Norway takes over presidency of the Mine Ban Treaty

The Mine Ban Treaty is perhaps the most successful multilateral arms-related treaty inrecent times. It was adopted in Oslo on 18 September 1997 and signed by more than 100countries in Ottawa on 3 December the same year.

In 2019, it will be 20 years since the Mine Ban Treaty entered into force. The treaty has

established norms that are widely respected and adhered to by other states in addition to

the states parties themselves. The stigma attached to using banned weapons is very clear.

 

Since the treaty was adopted, 164 states parties have joined, 53 million stockpiled mines

have been destroyed, and vast areas have been successfully cleared and released to local

communities. This makes it possible for people to live free from fear, and for development

to take place. Each of these 53 million landmines represents a life or a limb saved.

 

Norway has been supporting mine action for 25 years and is one of the top five donors to

global mine action. We are currently funding mine action in 18 countries across the world, in

direct partnership with humanitarian NGOs.

 

The Norwegian Presidency

Norway took over the presidency of the Mine Ban Treaty at the end of the 17th Meeting

of States Parties in Geneva on 30 November 2018. Norway looks forward to welcoming

states parties, observers and civil society to the Fourth Review Conference in Oslo in

November 2019.

 

The Norwegian presidency will take as its point of departure the humanitarian aspect of the

treaty. It was the indiscriminate impact of landmines that provided the push for the Mine

Ban Treaty. This treaty is an important tool to ensure the protection of civilians both during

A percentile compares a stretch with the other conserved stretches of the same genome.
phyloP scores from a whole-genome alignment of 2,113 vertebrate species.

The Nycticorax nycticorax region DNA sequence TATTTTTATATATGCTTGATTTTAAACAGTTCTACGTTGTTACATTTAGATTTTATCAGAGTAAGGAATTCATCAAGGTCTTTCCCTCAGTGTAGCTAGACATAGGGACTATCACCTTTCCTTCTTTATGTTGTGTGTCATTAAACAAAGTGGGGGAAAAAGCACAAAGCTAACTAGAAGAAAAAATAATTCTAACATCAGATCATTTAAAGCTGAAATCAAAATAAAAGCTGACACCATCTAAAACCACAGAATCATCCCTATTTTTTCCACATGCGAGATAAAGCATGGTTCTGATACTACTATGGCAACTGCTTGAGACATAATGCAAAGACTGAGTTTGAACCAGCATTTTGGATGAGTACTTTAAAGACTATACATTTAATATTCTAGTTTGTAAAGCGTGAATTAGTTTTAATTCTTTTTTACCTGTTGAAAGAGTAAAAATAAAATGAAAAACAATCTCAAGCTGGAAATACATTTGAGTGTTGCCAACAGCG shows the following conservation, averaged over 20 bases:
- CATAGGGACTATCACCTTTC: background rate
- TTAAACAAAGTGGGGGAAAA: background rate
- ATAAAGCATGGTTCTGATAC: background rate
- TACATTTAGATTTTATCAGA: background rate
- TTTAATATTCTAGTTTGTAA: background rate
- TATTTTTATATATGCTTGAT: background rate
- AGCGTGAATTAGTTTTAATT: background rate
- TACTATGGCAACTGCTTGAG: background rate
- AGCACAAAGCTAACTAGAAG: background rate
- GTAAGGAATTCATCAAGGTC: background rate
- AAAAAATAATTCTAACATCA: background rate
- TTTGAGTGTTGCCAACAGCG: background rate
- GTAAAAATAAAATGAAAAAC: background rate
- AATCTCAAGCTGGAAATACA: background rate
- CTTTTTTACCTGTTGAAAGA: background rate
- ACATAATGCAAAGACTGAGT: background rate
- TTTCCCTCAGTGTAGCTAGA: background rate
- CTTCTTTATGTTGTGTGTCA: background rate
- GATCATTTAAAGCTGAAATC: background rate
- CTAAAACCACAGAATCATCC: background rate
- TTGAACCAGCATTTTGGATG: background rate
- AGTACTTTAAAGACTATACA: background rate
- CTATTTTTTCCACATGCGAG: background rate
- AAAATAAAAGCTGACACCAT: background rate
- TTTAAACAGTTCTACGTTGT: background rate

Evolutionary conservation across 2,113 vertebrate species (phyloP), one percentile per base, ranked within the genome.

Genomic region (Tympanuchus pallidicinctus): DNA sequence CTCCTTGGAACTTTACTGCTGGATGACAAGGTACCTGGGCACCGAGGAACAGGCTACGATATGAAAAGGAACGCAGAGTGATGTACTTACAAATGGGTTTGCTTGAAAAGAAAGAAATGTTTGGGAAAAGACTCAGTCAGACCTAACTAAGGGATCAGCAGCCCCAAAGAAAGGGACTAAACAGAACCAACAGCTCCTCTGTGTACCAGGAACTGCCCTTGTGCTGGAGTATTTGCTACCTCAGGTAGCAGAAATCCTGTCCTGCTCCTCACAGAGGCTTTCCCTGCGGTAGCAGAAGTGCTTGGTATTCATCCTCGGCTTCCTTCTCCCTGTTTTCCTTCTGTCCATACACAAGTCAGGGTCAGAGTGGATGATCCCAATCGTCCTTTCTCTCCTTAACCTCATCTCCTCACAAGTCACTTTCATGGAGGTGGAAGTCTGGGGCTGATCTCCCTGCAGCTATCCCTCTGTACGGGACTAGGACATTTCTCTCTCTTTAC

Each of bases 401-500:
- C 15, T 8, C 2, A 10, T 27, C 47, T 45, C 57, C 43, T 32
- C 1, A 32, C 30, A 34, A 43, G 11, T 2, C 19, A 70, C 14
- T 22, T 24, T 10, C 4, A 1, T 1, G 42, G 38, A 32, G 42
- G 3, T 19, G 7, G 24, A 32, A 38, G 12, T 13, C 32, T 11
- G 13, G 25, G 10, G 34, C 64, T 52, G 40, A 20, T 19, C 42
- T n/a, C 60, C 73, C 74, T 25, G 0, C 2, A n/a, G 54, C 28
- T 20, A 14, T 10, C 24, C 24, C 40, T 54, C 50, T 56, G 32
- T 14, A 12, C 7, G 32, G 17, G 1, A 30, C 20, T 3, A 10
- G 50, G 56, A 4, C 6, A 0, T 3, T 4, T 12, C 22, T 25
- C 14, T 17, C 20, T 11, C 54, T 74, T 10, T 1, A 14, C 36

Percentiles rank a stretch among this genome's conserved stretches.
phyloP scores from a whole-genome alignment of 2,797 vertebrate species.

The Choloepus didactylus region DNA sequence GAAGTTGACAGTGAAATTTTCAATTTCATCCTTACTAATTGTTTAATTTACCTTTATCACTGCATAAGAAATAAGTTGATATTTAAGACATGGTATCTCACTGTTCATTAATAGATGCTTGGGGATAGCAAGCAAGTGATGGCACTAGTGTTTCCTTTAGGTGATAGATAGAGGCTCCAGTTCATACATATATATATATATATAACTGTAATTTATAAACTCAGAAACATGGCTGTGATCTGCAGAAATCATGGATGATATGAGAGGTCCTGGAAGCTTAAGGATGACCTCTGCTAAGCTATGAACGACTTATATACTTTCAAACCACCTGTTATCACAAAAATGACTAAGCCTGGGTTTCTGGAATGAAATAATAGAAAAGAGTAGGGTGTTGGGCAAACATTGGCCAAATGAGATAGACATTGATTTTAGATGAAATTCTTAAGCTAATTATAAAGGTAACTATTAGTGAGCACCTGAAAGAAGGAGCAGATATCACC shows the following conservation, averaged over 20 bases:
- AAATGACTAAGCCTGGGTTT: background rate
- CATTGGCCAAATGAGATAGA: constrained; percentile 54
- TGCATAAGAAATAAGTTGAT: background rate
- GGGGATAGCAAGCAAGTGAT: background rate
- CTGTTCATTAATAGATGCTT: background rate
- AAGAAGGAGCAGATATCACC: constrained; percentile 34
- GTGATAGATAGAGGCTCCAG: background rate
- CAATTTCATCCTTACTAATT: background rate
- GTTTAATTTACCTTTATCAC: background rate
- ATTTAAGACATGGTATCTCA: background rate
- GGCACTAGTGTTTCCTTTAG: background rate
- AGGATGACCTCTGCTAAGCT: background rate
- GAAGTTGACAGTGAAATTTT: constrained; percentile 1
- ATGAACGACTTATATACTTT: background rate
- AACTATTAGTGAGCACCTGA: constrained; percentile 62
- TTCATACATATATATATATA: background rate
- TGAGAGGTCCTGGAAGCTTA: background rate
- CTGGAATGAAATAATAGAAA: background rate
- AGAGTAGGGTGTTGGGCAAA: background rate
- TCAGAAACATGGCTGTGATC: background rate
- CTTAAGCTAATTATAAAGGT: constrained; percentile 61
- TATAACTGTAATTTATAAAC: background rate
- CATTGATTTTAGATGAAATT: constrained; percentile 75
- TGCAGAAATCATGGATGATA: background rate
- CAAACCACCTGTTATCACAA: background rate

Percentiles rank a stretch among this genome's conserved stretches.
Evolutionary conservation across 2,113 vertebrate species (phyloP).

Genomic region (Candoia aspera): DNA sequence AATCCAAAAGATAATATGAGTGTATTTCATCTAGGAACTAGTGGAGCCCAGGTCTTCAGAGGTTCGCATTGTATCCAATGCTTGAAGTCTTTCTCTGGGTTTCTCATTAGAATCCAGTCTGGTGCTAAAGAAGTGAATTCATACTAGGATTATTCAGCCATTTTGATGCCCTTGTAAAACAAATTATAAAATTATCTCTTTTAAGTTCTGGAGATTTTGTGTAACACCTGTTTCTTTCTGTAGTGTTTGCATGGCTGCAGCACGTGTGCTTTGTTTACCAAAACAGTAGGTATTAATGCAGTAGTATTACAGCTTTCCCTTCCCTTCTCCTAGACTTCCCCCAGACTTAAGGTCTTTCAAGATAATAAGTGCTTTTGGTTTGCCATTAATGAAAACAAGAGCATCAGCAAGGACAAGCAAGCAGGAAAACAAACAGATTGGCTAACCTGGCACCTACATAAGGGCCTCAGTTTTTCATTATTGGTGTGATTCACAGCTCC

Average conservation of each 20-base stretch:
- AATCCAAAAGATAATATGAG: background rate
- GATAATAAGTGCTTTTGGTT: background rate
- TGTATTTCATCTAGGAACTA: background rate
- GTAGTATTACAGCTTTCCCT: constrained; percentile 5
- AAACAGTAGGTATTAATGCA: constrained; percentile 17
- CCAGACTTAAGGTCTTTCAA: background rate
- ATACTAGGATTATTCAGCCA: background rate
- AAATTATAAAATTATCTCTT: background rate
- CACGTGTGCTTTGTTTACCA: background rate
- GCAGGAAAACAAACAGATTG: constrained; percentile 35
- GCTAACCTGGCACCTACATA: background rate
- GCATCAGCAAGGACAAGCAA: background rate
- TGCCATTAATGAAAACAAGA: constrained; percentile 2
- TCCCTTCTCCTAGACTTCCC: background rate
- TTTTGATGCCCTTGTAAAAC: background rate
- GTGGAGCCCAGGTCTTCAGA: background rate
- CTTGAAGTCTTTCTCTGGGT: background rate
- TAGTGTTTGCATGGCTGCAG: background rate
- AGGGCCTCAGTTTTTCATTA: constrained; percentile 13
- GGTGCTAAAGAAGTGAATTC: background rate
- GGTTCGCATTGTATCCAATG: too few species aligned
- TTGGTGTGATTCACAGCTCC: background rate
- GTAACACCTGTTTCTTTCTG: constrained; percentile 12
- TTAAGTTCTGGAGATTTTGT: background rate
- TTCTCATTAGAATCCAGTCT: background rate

conflict and long after conflicts are over.

 

A mine free world

The goal of a mine free world by 2025, which was adopted during the third Review Conference

in Maputo, Mozambique, will underpin Norway’s efforts to inject new energy into global

mine action, although we recognise that our work will have to continue beyond that date.

 

The Oslo Action Plan to be adopted in November 2019 should provide the push to finish the

job in as many countries as possible. Far more experience, technological advances and vastly

improved methodologies are available to the mine action sector today than was the case

when the Mine Ban Treaty was adopted.

 

A mine-free world does not mean a world without landmine victims and survivors.

Survivors will continue to need access to services, education and employment in their

communities.

 

Widespread use of improvised landmines

In recent years, we have witnessed new and widespread use of improvised landmines and

improvised explosive devices. Many of these are produced and used as tools of war and

terror by non-state actors. Improvised explosive devices are not a new concept. What is new

is the scope and magnitude of the problem, and the sharp increase in the number of civilian

casualties and injuries.

 

Read more about the Mine Ban Treaty on https://www.apminebanconvention.org/.